British Insects: the Families of Caddis flies (Trichoptera)


L. Watson and M. J. Dallwitz


This data set is generated from a DELTA database (Dallwitz 1980; Dallwitz, Paine, and Zurcher 1993). The original intention of the ‘British Insects’ suite of packages, of which it forms part, was primarily to present scans of the fine hand-coloured engravings of insects in John Curtis’s British Entomology: illustrations and descriptions of the genera of insects found in Great Britain and Ireland (1824–1840). The first 12 volumes of the first edition (up to 1835) were directly available to us, and pages issued from 1836–1840 have been accessed from other sources (see Notes on John Curtis’s British Entomology). Curtis is credited with the original taxonomic descriptions of 7 of the Caddis Fly genera and 37 of the species recognised in modern checklists, many of which can be seen in the scans accompanying this data set; and the description of Agrypnia pagetana (see B. Ent. 540) contains generic keys to the larvae and adults. The latter, which Curtis attributes to M. Pictet, utilizes several of the characters featuring prominently in modern classifications and keys.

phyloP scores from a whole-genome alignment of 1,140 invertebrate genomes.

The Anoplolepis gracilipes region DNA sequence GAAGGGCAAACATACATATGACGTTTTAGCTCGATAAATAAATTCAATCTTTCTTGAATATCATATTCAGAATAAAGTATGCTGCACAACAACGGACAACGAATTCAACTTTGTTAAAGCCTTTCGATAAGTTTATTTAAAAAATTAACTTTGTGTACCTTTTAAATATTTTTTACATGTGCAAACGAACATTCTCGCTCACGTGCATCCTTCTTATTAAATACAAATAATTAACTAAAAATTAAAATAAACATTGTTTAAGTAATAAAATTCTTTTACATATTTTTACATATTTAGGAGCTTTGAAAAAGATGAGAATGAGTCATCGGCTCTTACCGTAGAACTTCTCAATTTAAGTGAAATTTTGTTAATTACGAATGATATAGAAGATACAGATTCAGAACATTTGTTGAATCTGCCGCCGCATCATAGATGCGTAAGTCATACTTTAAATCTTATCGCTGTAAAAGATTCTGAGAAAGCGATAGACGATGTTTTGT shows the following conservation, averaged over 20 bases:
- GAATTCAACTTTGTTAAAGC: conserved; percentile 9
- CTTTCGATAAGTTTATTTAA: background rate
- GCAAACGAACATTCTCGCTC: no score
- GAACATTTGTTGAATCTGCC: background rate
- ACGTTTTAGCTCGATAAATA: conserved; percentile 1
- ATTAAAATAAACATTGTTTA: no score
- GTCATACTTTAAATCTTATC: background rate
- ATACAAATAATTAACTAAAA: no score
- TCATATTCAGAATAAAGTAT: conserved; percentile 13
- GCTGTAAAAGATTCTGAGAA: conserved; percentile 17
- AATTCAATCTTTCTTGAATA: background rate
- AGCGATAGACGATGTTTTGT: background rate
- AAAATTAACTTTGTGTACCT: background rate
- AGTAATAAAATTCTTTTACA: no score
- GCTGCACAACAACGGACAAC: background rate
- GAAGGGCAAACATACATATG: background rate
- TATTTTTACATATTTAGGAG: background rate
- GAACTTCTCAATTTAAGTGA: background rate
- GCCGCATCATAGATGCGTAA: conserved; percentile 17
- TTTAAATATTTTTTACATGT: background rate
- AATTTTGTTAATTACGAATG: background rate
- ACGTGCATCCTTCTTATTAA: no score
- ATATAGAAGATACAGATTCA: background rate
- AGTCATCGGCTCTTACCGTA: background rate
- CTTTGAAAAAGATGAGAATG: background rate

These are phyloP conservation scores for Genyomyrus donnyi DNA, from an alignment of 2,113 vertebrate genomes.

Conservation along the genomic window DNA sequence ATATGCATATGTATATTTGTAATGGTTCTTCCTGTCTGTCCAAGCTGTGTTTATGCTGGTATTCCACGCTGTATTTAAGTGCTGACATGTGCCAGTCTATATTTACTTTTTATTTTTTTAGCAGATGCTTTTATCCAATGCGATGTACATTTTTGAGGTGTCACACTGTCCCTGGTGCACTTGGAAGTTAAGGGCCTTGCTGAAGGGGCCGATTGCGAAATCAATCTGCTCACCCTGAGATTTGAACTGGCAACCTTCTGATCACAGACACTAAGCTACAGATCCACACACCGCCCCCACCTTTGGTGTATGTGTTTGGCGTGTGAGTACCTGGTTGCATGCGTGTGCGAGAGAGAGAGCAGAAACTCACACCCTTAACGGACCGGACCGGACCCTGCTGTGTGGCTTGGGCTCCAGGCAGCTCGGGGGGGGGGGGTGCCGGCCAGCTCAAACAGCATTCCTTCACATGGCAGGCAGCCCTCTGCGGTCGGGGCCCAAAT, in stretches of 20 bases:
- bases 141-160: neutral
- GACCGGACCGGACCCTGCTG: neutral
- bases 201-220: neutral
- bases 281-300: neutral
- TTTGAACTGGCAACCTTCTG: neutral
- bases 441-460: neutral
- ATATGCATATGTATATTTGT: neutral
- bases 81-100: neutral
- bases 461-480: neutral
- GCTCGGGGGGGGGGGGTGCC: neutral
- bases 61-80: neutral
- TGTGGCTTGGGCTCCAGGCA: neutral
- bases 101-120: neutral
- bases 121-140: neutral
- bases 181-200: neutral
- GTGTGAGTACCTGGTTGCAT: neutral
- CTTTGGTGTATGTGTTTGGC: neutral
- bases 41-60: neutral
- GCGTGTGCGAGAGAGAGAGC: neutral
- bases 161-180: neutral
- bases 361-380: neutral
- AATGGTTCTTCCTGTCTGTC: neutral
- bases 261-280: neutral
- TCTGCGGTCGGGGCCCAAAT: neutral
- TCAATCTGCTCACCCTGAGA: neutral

The present package is a preliminary, interactive treatment to family level of the adults and larvae, aligned nomenclaturally with the Steel et al. (1964) update of the Kloet and Hincks Check List. The descriptive data are derived mainly from Mosely’s (1939) account and Hickin’s (1952) keys, supplemented from Mosely and Kimmins (1953), Riek (1970) and the usual textbooks (see References), and further cross referenced with a Field Studies Council publication by Barnard and Ross (2008). Sadly, these accounts do not provide reliable comparative descriptive data at family level (or at any other level, for that matter), and persistent repetition of the same mistake regarding maxillary palp structure near the beginning of supposedly authoritative keys for different world regions does not inspire confidence. However, all the compilations in our ‘British Insects’ series, including this one, are organized under the Delta system and are readily accessible for extending, improving and making corrections. Informed criticism and constructive input are of course welcome, and will be appropriately acknowledged. Alternatively, the complete Delta data set can be donated if required for teaching purposes, or to any professional or amateur entomologist or organization interested in developing them further.